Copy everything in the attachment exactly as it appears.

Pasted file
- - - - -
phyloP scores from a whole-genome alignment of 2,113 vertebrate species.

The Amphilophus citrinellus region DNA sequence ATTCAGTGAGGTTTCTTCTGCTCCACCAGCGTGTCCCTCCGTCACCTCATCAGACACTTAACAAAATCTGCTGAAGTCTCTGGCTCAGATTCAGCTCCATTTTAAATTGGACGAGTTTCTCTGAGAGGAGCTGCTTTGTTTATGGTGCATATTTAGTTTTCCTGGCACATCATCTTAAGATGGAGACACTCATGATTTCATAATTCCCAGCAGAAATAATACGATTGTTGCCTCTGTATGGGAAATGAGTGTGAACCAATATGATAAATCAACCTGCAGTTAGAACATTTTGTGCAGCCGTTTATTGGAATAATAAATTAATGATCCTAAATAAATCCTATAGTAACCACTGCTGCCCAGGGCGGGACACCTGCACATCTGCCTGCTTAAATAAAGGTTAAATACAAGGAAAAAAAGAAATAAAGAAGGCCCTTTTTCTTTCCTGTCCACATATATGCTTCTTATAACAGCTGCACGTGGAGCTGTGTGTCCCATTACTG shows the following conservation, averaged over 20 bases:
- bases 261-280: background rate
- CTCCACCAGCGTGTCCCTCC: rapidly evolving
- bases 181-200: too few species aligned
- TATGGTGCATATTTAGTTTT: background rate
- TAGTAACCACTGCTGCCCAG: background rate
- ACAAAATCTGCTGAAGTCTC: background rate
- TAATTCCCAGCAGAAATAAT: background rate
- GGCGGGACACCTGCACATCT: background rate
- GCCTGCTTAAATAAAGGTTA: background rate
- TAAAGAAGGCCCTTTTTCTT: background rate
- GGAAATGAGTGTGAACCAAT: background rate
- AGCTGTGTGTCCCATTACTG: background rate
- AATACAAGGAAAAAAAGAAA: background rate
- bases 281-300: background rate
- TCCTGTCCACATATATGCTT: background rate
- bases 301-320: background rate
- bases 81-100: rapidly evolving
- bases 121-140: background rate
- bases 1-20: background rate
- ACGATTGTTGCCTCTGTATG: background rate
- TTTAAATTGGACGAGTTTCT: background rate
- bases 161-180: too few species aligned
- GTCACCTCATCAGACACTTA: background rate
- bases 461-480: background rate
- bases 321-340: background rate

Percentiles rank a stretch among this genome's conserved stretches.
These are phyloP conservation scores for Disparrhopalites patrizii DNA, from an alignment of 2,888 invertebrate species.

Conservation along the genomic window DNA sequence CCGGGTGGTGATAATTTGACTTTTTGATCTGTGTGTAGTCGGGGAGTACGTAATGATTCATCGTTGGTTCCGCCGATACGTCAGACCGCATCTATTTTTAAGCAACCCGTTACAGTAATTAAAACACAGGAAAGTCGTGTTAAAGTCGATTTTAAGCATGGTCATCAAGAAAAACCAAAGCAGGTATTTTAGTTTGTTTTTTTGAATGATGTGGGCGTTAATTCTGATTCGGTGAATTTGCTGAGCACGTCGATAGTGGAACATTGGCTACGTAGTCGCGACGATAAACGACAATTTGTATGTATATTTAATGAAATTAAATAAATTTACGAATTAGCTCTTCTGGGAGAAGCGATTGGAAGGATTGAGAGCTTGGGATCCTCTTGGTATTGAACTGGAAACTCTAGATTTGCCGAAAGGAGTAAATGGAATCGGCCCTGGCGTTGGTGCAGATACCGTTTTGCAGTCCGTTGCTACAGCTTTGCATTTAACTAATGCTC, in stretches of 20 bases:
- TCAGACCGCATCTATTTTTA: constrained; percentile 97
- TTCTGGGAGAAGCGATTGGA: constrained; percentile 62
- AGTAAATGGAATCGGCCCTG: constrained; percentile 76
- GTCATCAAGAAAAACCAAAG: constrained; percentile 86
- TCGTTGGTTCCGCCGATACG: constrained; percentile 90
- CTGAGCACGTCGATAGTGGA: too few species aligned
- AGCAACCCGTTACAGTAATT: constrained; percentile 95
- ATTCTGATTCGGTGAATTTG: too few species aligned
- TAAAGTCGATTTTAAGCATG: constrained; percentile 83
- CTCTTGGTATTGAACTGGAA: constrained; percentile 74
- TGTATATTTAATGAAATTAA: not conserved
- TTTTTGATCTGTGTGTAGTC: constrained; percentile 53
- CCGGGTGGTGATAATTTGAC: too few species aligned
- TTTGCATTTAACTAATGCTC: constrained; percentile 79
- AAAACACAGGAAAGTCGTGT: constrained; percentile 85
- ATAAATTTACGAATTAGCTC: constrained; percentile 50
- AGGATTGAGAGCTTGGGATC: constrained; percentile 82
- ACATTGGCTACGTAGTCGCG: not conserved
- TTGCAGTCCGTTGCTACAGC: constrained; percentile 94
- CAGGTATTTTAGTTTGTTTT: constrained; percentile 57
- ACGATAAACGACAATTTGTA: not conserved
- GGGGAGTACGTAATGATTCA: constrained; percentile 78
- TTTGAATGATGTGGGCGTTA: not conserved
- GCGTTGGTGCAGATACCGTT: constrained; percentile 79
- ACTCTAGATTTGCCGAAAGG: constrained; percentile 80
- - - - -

phyloP scores from a whole-genome alignment of 2,113 vertebrate species.

The Amphilophus citrinellus region DNA sequence ATTCAGTGAGGTTTCTTCTGCTCCACCAGCGTGTCCCTCCGTCACCTCATCAGACACTTAACAAAATCTGCTGAAGTCTCTGGCTCAGATTCAGCTCCATTTTAAATTGGACGAGTTTCTCTGAGAGGAGCTGCTTTGTTTATGGTGCATATTTAGTTTTCCTGGCACATCATCTTAAGATGGAGACACTCATGATTTCATAATTCCCAGCAGAAATAATACGATTGTTGCCTCTGTATGGGAAATGAGTGTGAACCAATATGATAAATCAACCTGCAGTTAGAACATTTTGTGCAGCCGTTTATTGGAATAATAAATTAATGATCCTAAATAAATCCTATAGTAACCACTGCTGCCCAGGGCGGGACACCTGCACATCTGCCTGCTTAAATAAAGGTTAAATACAAGGAAAAAAAGAAATAAAGAAGGCCCTTTTTCTTTCCTGTCCACATATATGCTTCTTATAACAGCTGCACGTGGAGCTGTGTGTCCCATTACTG shows the following conservation, averaged over 20 bases:
- bases 261-280: background rate
- CTCCACCAGCGTGTCCCTCC: rapidly evolving
- bases 181-200: too few species aligned
- TATGGTGCATATTTAGTTTT: background rate
- TAGTAACCACTGCTGCCCAG: background rate
- ACAAAATCTGCTGAAGTCTC: background rate
- TAATTCCCAGCAGAAATAAT: background rate
- GGCGGGACACCTGCACATCT: background rate
- GCCTGCTTAAATAAAGGTTA: background rate
- TAAAGAAGGCCCTTTTTCTT: background rate
- GGAAATGAGTGTGAACCAAT: background rate
- AGCTGTGTGTCCCATTACTG: background rate
- AATACAAGGAAAAAAAGAAA: background rate
- bases 281-300: background rate
- TCCTGTCCACATATATGCTT: background rate
- bases 301-320: background rate
- bases 81-100: rapidly evolving
- bases 121-140: background rate
- bases 1-20: background rate
- ACGATTGTTGCCTCTGTATG: background rate
- TTTAAATTGGACGAGTTTCT: background rate
- bases 161-180: too few species aligned
- GTCACCTCATCAGACACTTA: background rate
- bases 461-480: background rate
- bases 321-340: background rate

Percentiles rank a stretch among this genome's conserved stretches.
These are phyloP conservation scores for Disparrhopalites patrizii DNA, from an alignment of 2,888 invertebrate species.

Conservation along the genomic window DNA sequence CCGGGTGGTGATAATTTGACTTTTTGATCTGTGTGTAGTCGGGGAGTACGTAATGATTCATCGTTGGTTCCGCCGATACGTCAGACCGCATCTATTTTTAAGCAACCCGTTACAGTAATTAAAACACAGGAAAGTCGTGTTAAAGTCGATTTTAAGCATGGTCATCAAGAAAAACCAAAGCAGGTATTTTAGTTTGTTTTTTTGAATGATGTGGGCGTTAATTCTGATTCGGTGAATTTGCTGAGCACGTCGATAGTGGAACATTGGCTACGTAGTCGCGACGATAAACGACAATTTGTATGTATATTTAATGAAATTAAATAAATTTACGAATTAGCTCTTCTGGGAGAAGCGATTGGAAGGATTGAGAGCTTGGGATCCTCTTGGTATTGAACTGGAAACTCTAGATTTGCCGAAAGGAGTAAATGGAATCGGCCCTGGCGTTGGTGCAGATACCGTTTTGCAGTCCGTTGCTACAGCTTTGCATTTAACTAATGCTC, in stretches of 20 bases:
- TCAGACCGCATCTATTTTTA: constrained; percentile 97
- TTCTGGGAGAAGCGATTGGA: constrained; percentile 62
- AGTAAATGGAATCGGCCCTG: constrained; percentile 76
- GTCATCAAGAAAAACCAAAG: constrained; percentile 86
- TCGTTGGTTCCGCCGATACG: constrained; percentile 90
- CTGAGCACGTCGATAGTGGA: too few species aligned
- AGCAACCCGTTACAGTAATT: constrained; percentile 95
- ATTCTGATTCGGTGAATTTG: too few species aligned
- TAAAGTCGATTTTAAGCATG: constrained; percentile 83
- CTCTTGGTATTGAACTGGAA: constrained; percentile 74
- TGTATATTTAATGAAATTAA: not conserved
- TTTTTGATCTGTGTGTAGTC: constrained; percentile 53
- CCGGGTGGTGATAATTTGAC: too few species aligned
- TTTGCATTTAACTAATGCTC: constrained; percentile 79
- AAAACACAGGAAAGTCGTGT: constrained; percentile 85
- ATAAATTTACGAATTAGCTC: constrained; percentile 50
- AGGATTGAGAGCTTGGGATC: constrained; percentile 82
- ACATTGGCTACGTAGTCGCG: not conserved
- TTGCAGTCCGTTGCTACAGC: constrained; percentile 94
- CAGGTATTTTAGTTTGTTTT: constrained; percentile 57
- ACGATAAACGACAATTTGTA: not conserved
- GGGGAGTACGTAATGATTCA: constrained; percentile 78
- TTTGAATGATGTGGGCGTTA: not conserved
- GCGTTGGTGCAGATACCGTT: constrained; percentile 79
- ACTCTAGATTTGCCGAAAGG: constrained; percentile 80